Courtesy of The Novogratz
Husband and wife duo Robert and Cortney Novogratz of The Novogratz have partnered with Bed, Bath & Beyond for a curated collection of Back to College merchandise. The colorful product line includes furniture solutions, decoration, bedding and bathroom items suitable for dormitories, apartments and small living spaces.
Shutterfly partners with four influencers – a viral TikTok personality Brittany BroskiEntrepreneur and dating expert Serena Kerrigancomedian and author Elsa Majimboand actor and digital creator Chris Olsen– for launching a new initiative called the Shutterfly Collective. The program will pair each social media personality with an independent artist on Spoonflower – the home décor marketplace owned by Shutterfly – to create a limited edition capsule collection of original designs on coffee mugs, blankets, magazines and pillows.
The collectors design and art fair Salon Art + Design has announced the list of exhibitors for the 11th edition of the event, which will take place from November 10th to 14th at the Park Avenue Armory in New York. Alongside a mix of returning exhibitors, new additions to this year’s cohort include Armel Soyer, Boccara Gallery, Galerie Artempo, Galerie Carole Decombe, Galerie Scene Ouverte, Galerie Yves Gastou, Garde and Le Lab.
When Laura Mauldin, a University of Connecticut sociology professor who studies nursing and living with disabilities, began conducting remote research during the pandemic, noting the ingenious ways people with disabilities were hacking their homes. Using household items like cable ties, painter’s tape, and dry-erase chalkboards, they created accessible furniture, spaces, and appliances that better meet their everyday needs. The discovery led to the creation of Disability at Home, a website that exposes the ableist approach of mainstream design companies that fail to provide appropriate options for people with disabilities, such as: Nate Berg reports for Fast company. “We don’t want any innovation. We want infrastructure,” advocate disability and design Liz Jackson told Fast company. “It is often written about disability that it is not about the solution, but about the promise. So what happens when you start asking what the solution is without a techno-utopian promise?”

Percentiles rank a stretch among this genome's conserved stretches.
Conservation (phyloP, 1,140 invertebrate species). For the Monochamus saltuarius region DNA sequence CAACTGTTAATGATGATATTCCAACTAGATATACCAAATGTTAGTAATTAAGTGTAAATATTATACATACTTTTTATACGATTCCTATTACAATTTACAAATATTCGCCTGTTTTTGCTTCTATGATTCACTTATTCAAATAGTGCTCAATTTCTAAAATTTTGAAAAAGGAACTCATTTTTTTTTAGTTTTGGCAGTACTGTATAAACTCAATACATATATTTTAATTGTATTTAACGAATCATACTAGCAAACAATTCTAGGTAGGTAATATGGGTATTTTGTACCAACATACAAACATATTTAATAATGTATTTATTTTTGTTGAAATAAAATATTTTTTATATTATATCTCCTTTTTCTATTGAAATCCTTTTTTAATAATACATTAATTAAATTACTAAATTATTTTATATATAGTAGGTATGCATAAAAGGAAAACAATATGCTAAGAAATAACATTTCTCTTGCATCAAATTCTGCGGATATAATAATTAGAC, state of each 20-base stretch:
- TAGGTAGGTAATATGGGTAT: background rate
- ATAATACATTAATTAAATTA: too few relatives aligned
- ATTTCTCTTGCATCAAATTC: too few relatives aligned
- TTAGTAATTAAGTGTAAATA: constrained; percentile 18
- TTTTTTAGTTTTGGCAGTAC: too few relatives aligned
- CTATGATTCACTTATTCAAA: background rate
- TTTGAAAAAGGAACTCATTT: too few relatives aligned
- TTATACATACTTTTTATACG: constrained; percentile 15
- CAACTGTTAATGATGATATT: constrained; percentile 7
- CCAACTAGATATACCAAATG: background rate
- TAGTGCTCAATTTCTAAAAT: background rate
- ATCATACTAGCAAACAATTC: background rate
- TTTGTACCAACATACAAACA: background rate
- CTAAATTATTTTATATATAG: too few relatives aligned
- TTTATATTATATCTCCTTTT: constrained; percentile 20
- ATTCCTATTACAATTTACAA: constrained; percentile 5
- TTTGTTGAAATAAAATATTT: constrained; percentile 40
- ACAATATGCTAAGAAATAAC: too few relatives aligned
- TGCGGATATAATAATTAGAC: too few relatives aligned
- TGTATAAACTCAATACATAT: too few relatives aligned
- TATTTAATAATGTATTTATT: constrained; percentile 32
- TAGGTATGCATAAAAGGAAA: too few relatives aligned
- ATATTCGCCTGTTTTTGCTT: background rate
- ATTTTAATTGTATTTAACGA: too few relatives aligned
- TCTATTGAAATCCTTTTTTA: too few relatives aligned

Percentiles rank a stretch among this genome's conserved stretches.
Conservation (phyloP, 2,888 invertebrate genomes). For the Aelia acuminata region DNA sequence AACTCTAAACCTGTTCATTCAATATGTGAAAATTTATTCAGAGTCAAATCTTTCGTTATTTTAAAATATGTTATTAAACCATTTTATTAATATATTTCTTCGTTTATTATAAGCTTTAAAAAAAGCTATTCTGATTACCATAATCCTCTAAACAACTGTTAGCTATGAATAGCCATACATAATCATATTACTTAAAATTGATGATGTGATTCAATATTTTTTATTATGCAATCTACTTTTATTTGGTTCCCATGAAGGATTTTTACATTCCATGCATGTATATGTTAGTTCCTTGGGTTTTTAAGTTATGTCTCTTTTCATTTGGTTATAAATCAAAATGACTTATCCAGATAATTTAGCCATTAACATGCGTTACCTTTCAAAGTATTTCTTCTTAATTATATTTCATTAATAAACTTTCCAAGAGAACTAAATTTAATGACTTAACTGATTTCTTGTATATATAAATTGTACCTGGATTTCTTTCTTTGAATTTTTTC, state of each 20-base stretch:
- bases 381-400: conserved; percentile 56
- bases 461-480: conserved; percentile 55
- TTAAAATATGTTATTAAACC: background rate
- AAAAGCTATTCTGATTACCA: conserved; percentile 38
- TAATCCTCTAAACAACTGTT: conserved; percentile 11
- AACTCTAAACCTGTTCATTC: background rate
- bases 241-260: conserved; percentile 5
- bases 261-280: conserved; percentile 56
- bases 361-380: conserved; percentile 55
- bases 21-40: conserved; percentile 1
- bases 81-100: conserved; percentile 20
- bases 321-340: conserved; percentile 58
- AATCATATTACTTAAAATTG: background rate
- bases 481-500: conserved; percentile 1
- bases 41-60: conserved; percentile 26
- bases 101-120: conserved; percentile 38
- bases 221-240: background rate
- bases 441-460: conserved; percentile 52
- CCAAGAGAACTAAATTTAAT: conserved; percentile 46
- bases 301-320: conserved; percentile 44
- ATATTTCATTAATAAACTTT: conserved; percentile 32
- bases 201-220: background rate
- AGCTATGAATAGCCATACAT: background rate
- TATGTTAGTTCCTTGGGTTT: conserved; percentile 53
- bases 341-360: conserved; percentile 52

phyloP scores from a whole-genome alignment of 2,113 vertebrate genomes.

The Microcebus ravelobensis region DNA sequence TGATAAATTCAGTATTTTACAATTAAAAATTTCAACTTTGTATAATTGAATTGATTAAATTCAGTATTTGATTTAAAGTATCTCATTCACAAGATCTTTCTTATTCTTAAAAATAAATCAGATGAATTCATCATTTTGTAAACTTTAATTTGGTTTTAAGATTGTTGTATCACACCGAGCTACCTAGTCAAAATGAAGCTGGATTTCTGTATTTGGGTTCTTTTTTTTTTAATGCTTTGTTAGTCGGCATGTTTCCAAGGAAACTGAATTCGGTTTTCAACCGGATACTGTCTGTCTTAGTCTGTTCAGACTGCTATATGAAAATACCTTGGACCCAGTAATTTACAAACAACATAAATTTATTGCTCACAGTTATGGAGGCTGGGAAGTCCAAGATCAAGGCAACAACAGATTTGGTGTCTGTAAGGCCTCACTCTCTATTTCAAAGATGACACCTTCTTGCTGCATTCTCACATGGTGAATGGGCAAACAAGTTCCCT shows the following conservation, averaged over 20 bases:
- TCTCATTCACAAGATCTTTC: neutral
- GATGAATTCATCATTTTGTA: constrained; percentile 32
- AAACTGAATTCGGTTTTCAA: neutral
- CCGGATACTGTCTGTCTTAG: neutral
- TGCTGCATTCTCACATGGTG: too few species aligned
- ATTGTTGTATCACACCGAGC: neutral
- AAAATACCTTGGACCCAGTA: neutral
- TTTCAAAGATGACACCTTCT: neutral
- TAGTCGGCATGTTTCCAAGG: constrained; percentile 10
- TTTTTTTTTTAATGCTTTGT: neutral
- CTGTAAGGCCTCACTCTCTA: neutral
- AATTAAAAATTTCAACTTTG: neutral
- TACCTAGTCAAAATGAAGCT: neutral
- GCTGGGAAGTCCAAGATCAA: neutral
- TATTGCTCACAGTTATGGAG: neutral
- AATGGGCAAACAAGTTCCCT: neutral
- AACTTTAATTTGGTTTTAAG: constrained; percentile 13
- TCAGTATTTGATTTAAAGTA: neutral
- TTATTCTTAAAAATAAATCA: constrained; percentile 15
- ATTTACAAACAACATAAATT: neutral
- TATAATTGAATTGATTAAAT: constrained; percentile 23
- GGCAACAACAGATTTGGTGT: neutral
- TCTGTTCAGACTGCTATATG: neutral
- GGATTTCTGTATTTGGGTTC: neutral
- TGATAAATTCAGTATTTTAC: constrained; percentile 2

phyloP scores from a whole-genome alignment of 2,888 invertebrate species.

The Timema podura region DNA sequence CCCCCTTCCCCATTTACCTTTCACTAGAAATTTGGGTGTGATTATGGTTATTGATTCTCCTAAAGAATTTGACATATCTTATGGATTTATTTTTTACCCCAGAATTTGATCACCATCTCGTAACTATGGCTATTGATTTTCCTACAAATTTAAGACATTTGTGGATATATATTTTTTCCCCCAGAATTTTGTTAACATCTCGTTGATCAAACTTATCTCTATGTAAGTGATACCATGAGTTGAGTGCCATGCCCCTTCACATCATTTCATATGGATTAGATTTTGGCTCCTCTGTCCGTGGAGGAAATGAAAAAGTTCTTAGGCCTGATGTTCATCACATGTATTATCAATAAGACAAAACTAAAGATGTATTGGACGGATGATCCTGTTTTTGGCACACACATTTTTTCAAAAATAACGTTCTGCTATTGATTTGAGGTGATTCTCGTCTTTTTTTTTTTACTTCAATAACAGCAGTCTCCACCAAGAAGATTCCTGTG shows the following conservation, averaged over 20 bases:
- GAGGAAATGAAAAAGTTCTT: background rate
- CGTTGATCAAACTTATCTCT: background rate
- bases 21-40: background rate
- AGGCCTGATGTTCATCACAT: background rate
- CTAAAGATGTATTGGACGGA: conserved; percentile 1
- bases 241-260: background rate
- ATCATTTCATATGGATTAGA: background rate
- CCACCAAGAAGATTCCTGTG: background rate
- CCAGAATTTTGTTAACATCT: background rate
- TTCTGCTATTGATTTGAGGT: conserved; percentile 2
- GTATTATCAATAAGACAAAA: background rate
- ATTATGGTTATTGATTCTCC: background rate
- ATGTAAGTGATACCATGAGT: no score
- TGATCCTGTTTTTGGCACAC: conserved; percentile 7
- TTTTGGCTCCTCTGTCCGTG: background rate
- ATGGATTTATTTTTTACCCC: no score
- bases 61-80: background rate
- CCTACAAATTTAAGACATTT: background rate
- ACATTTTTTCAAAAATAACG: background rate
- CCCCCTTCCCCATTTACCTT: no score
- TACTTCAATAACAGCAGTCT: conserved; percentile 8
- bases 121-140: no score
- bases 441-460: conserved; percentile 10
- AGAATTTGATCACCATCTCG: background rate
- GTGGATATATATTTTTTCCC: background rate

A new breed of first-time home buyers has emerged during the pandemic. Recent research by Freddie Mac found that the federally-backed home mortgage company funded the highest loans for first-time buyers since it began tracking such metrics in 1994 Jerusalem Demsas writes for The Atlanticthis rise, coupled with uncertain market conditions, could herald the rise of a new class of NIMBYs, an acronym for Not In My Backyard – a phenomenon partly due to homeowners desperately trying to preserve their property’s value.
Courtesy of Sister Parish Design
Sister Parish Design’s fabrics, wallpaper and lifestyle products are now available in Palm Beach, Florida through an exclusive partnership with full-service showroom Well Made Home. Both retail customers and customers without a design license in the region can purchase the brand’s items in person, with the selection available including best-selling fabric prints as well as new releases, as well as performance fabrics, grass wallpaper and hand-painted wallpaper.
designers and industry leaders Scott Koehler, founder of North Carolina-based design/build firm Dream Kitchen Builders, has passed away. A 28-year industry veteran and licensed contractor, Koehler was active in the National Kitchen & Bath Association, reports KBB Online, and held accreditations as a certified kitchen designer and from the National Association of Home Builders. Koehler was also recognized for his extensive contributions to the industry: in 2020 he was named an honorable choice in the NKBA Person of the Year competition. Koehler is survived by his wife Gwen; his extended family; and his grandson.
Homepage Photo: Pottery Barn this week launched The Accessible Home – a new line of products focused on inclusive design, aiming to serve those with disabilities or injuries and the aging community in place. | Courtesy of Pottery Barn